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Women Empower The Power & Energy Sector

By Faeza
21 July 2015

The development of women in engineering has become increasingly critical for South Africa’s engineering industry as it works to meet demands to contribute to the transformation of our economy.

According to a United Nations Educational, Scientific and Cultural Organization (UNESCO) report, young women only represent 7% - 12% of engineering students in Africa. Engineering is still seen as a male dominated industry, and the gender disparity has much to do with societal stigma resulting in a general lack of support for women inclined to engineering. A steady increase of female engineers in South Africa has been recorded since 2006, as reported by the Engineering Council of South Africa (ECSA).

“The battle to grow and develop talent in a sustainable way needs to be looked at holistically. This means that organsiations which are able to identify talent and retain this over time are able to compete more effectively in the market place as a result of the value of insitituional knowledge which is built up,” said Paul Fitzsimons, General Manager of Power & Energy at GIBB, South Africa’s leading black-owned engineering consulting firm.

At GIBB, women are represented on all tiers of the firm, including directorship. The multi-disciplinary firm is committed to balancing gender and racial disparities in the workplace and this is most evident in GIBB’s Power and Energy Sector.

Ayesha Gabier, an Electrical Technologist and specialist in electrification and reticulation, energy efficiency who has worked at GIBB Engineering for ten years candidly shares her family’s conservative feelings on her decision to pursue an engineering career: “My mother was completely against me furthering my studies as she believed a woman’s place is in the kitchen. My father on the other hand, was always very supportive throughout my studies and even through my working years.”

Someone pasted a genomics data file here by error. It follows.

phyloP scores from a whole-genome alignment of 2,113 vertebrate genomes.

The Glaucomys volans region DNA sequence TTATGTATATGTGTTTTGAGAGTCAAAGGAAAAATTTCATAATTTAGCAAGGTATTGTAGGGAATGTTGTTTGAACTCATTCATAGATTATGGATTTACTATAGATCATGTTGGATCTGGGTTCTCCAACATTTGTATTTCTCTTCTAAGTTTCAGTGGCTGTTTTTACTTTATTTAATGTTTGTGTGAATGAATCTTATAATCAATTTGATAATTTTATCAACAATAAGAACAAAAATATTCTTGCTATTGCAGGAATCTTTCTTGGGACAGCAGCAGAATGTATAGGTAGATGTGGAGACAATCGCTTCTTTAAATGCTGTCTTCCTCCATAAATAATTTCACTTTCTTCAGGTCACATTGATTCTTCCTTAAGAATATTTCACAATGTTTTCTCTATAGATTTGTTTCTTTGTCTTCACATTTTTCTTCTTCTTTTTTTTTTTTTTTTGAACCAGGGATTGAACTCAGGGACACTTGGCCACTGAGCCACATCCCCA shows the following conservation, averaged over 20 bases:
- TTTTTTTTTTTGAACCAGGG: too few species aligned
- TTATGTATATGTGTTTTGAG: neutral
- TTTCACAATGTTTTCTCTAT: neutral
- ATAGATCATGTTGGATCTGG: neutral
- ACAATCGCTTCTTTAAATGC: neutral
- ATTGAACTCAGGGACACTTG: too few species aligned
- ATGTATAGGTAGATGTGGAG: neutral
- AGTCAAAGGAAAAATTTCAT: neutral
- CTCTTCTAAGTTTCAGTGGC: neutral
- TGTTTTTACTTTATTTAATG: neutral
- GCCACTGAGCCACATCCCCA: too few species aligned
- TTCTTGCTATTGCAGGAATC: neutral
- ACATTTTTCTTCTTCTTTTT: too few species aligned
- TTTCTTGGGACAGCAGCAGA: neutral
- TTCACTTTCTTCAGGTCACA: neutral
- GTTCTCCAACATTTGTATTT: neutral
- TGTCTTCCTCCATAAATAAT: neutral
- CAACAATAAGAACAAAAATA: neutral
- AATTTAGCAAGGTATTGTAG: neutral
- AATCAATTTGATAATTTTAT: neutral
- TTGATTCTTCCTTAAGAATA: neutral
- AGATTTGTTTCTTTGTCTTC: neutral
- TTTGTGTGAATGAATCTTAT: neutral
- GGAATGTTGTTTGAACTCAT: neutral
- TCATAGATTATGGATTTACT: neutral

Phylicia Moseamo, an Electrical Engineering Technician who specialises in electrical building services, design and supervision of electrical installations, also comments that her mother wasn’t too keen on her getting involved in engineering. “As a female, my mother was afraid as she felt the field in for men only.” When in fact, women are vital for the growth and development of the industry with insights, intelligence, creativity, and unique values to assist in solving the problems our nation faces. Women have made quite a resounding stance and presence within the engineering and continue to make huge strides though unfortunately, the stereotype that links masculinity to technology is still prevalent and has proven difficult to overcome.

With many fundamental and landscape changing projects under GIBB’s belt, Amanda Hadebe, an Electrical Design Engineer and expert in electrical reticulation projects, has already achieved many great accomplishments in her engineering career including working on the Chief Albert Luthuli Electrification design which used a design and technological approach that allowed the exclusion of wire supports in an overhead distribution system. She also gave her expertise to the Kwa-Thema Electrification Restitution, a significantly large-scale project.